An article from

'The Topographical, Statistical, and Historical Gazetteer of Scotland'

Published by A.Fullarton and Co. - 1848


DALMELLINGTON, or Damelingtoun (1), 'a parish at the southern angle of the district of Kyle, Ayrshire. It is bounded on the north by Ochiltree; on the east by New-Cumnock; on the south-east by Kirkcudbrightshire; on the south-west by Loch Doon and Doon water, which divide it from Straiton; and on the west by Dalrymple. It has nearly a triangular figure, the longest side being from northwest to south-east along the Doon; and it measures, in extreme length, 10 miles, in average breadth about 3. Along the Doon, over a distance of 3 miles, a plain or very gentle slope stretches inward, of nearly the figure of a crescent, narrowed to a point at both extremities, and measuring about a mile at its central or greatest width. Behind this plain the whole parish rises upward in continuous eminences or mountain ridges. The ridge nearest the Doon closes that river closely in at the north-western angle of the parish, extends away eastward, limiting the lowlands, and abruptly terminates to the north-east of the village, in a splendid colonnade of basalt, 300 feet in height, and 600 in length. Two other ridges run south-eastward and southward, and are connected at the north end by a ridge coming down upon them westward from the parish of New-Cumnock. Though the hills are in general easy of ascent, and in only three places are, for a short way, precipitous, yet they form gorges and mountain-passes of fascinating interest, and, in one or two instances, of peculiar grandeur. Along the road from the village of Dalmellington to Carsphairn in Kirkcudbrightshire, two ridges approach for upwards of a mile, so nearly to an embrace as to leave at their bases barely sufficient space for the public road and the bed of a mountain-rill. At the extremity of the range, also, where the river Doon issues from its picturesque mountain-cradled lake, [see DOON, LOCH,] rocky, perpendicular elevations, whose summits rise 300 feet above the level of the river, are, for about a mile, so brief a space asunder, as to seem cloven by some powerful agency from above, or torn apart by some convulsive heave beneath their base. The narrow, stupendously walled pass between is called the glen of Ness, and opens, at its north-western extremity, into the lowlands, or crescent-figured plain, of the parish. The river Doon escapes from the loch by two narrow channels in the naked rock, dashes impetuously along the glen of Ness, and afterwards moves slowly forward among meadowy banks, receiving, in its progress, the waters of several rills, or occasionally swollen and inundating torrents, from the inland heights. The springs of the parish are pure and limpid, and flow, for the most part, from beds of sand and gravel. Nearly a mile from the south-eastern boundary, and surrounded by heathy moorland, is a small lake of about 25 or 30 acres in area, the waters of which are dark, and very deep, and abound in black trout. The soil, on the plain along the Doon, is a strong, rich, clayey loam; around the village, is dry and gravelly; and behind the Doon, or lower range of hills, is moss or moorland. About of a mile below the village is a morass of about 150 acres, resting on a spongy bed, and imbosoming some oaks of considerable size. Coal the most southerly of the Ayrshire field, but prime in quality is worked from deep seams, and affords a supply to places in Galloway even 30 miles distant. Sandstone abounds; and lime and ironstone are not infrequent in occurrence. The parish is traversed by two great lines of road parallel to the Doon, one of them the coach-road from Ayr to Dumfries; and by a line of road north-eastward, leading from the village of Dalmellington to that of New-Cumnock; and it is abundantly accommodated with bridges for these and for by-roads, there being 6 across the Doon, and 9 or 10 across the smaller streams. A very old house in the village, bearing the inscription 1,003, is called Castle-house, owing, as is supposed, to its having been built of materials taken from an ancient castle in the vicinity, called Dame Helen's castle. Between the village and the site of that castle is a beautiful moat, surrounded with a deep, dry fosse. On a precipitous cliff in a deep glen, protected on three sides by the perpendicular rock, and on the fourth by a fosse, stood formerly a fastness, which, from some storied connection with Alpine, king of Scotland, gives to its site the name of Lacht Alpine. In the uplands were, at one time, three very large cairns, one of them upwards of 100 yards in circumference, and all covering vast masses of human bones. A Roman road, coming up from Dumfries-shire and Kirkcudbrightshire, and measuring 10 or 11 feet broad, formerly traversed the parish from south-east to north-west, and passed from it into Dalrymple. Dalmellington figured largely in the affecting scenes of the persecution under the Stuarts, and abounds in traditions respecting the sufferings of the Covenanters. Wodrow represents it as having been watched and oppressed with such large bodies of troops, that, at one period, they must have been more numerous than the inhabitants; and, while giving detailed accounts of the heavy and multiform local grievances which they inflicted, he says, "Had materials come to my hand as distinctly from the rest of the country as from this parish, what a black view we might have had!" The village of Dalmellington is snugly situated, on the road from Ayr to Dumfries, in a recess of the plain of the parish, sheltered by the hills, and about of a mile northeastward of the Doon, or of a stripe of waters of a mile broad, and called Bogton loch, into which the Doon, during about a mile of its progress, expands. It is a neat, thriving place, and has two woollen mills, a carpet manufactory, and a considerable number of private looms. Here are a subscription library, a reading-room, a savings bank, 7 inns, 3 schools, and the parish-church. Belonging to the village are 2 commons, which afford pasturage to from 50 to 60 cows. Annual fairs are held on Fastern's E'en, Halloween, and the first Friday after Whitsunday, all old style. The village is a burgh-of-barony. Population of the parish, in 1801, 787; in 1831, 1,056. Houses 189. Assessed property, in 1815, 2,566. - Dalmellington parish, formerly a vicarage of chapel-royal of Stirling, is in the presbytery of Ayr, and synod of Glasgow and Ayr. Patron, the Crown. Stipend 158 6s. 8d.; glebe 20. - The parish-church was built in 1766; sittings 400. Parish-schoolmaster's salary 34 4s. 4d., with 10 fees. There are two schools non-parochial.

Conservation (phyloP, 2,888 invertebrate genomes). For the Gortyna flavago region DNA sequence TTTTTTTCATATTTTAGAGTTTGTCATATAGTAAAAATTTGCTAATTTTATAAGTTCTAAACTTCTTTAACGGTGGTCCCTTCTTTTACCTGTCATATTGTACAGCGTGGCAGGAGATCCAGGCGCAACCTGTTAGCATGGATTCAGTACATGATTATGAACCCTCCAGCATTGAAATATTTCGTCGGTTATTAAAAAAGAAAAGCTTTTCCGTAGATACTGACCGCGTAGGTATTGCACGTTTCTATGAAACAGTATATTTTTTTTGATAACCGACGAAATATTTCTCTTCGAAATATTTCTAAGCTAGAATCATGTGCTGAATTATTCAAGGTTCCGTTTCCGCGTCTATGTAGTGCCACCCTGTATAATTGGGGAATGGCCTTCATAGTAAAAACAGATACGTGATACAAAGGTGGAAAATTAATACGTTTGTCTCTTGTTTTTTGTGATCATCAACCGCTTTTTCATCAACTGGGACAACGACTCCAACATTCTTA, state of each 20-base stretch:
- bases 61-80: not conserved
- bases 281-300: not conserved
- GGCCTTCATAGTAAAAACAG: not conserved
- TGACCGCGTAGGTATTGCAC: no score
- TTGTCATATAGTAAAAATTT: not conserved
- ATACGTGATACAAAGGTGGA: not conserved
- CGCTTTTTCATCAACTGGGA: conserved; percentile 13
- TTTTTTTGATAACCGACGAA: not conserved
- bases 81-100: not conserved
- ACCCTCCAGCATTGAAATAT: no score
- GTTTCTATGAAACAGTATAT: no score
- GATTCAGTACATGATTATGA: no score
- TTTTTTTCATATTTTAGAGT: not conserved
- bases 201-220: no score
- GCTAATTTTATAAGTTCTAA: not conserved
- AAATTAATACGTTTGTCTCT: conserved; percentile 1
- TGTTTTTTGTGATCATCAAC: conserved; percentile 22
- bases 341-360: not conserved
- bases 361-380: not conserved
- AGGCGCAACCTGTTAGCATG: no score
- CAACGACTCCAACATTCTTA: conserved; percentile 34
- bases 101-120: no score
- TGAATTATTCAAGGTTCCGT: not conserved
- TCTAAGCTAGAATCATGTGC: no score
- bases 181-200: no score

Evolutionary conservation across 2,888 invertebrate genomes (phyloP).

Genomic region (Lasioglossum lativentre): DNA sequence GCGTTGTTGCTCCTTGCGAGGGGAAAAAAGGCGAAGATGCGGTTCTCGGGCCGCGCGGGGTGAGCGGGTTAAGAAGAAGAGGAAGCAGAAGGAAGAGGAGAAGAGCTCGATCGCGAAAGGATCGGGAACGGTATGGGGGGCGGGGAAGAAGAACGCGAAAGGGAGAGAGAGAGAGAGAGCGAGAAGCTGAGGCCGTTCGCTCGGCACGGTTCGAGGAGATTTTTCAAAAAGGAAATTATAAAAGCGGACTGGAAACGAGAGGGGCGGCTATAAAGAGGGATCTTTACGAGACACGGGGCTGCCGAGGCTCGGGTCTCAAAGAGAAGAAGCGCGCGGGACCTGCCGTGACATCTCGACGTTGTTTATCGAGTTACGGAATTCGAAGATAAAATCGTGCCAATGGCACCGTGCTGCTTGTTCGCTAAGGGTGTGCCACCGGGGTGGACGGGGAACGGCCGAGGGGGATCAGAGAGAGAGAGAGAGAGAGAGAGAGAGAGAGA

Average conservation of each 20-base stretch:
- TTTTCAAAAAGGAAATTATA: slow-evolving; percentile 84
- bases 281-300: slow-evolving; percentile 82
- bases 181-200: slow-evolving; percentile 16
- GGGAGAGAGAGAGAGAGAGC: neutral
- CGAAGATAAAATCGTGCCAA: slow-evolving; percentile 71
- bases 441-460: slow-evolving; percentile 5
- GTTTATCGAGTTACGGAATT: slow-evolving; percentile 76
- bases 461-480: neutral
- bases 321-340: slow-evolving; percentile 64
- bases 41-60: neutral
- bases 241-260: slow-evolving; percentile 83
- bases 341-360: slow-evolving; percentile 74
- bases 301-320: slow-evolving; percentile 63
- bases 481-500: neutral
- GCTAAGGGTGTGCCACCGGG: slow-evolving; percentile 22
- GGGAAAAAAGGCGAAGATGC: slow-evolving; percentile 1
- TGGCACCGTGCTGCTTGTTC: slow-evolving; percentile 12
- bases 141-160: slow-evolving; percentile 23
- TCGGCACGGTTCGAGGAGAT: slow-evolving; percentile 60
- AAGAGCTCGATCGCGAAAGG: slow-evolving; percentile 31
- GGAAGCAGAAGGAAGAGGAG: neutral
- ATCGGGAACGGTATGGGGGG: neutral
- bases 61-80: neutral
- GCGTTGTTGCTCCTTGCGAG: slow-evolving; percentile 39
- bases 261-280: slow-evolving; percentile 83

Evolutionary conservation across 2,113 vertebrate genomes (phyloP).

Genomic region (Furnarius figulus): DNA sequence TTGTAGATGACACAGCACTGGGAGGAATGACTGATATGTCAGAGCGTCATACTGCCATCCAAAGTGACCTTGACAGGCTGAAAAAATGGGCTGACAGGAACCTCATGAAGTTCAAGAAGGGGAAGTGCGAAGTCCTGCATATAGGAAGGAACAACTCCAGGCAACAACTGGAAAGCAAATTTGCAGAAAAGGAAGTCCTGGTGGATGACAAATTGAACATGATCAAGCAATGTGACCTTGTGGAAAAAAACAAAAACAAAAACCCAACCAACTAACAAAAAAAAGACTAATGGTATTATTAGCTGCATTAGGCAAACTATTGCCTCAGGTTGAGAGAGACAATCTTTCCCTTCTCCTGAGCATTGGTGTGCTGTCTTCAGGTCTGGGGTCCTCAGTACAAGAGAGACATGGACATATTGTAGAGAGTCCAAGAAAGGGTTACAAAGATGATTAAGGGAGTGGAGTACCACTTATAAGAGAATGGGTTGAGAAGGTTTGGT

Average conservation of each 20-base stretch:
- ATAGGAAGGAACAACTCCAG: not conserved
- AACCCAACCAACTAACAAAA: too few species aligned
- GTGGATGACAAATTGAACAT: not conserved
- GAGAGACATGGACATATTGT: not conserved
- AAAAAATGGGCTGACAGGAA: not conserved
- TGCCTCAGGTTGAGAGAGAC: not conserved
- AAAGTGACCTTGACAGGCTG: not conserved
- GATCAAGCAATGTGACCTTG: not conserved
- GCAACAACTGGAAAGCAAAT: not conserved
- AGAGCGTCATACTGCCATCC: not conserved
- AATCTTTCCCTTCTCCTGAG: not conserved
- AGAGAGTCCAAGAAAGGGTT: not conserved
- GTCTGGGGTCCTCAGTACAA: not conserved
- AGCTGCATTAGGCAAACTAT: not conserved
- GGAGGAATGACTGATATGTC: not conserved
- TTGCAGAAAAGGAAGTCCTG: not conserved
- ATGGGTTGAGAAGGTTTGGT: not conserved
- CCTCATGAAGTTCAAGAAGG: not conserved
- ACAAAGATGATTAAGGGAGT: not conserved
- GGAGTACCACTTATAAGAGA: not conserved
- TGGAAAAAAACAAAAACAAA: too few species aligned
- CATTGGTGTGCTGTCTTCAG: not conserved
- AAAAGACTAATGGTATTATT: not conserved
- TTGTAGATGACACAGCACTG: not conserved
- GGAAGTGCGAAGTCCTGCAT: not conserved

{1 The writer in the Old Statistical Account says: "The true orthography of Damelingtoun is said to be 'Dame Helen's Town,' after a lady of rank and fortune, of the name of Helen, who built a castle near this place." Chalmers, in his Caledonia, however, derives the name from two Gaelic words, dal, a valley; muilan, a mill, and the common Saxon termination, toun, or ton, and thus makes it mean 'the Town of the Valley of the mill.'}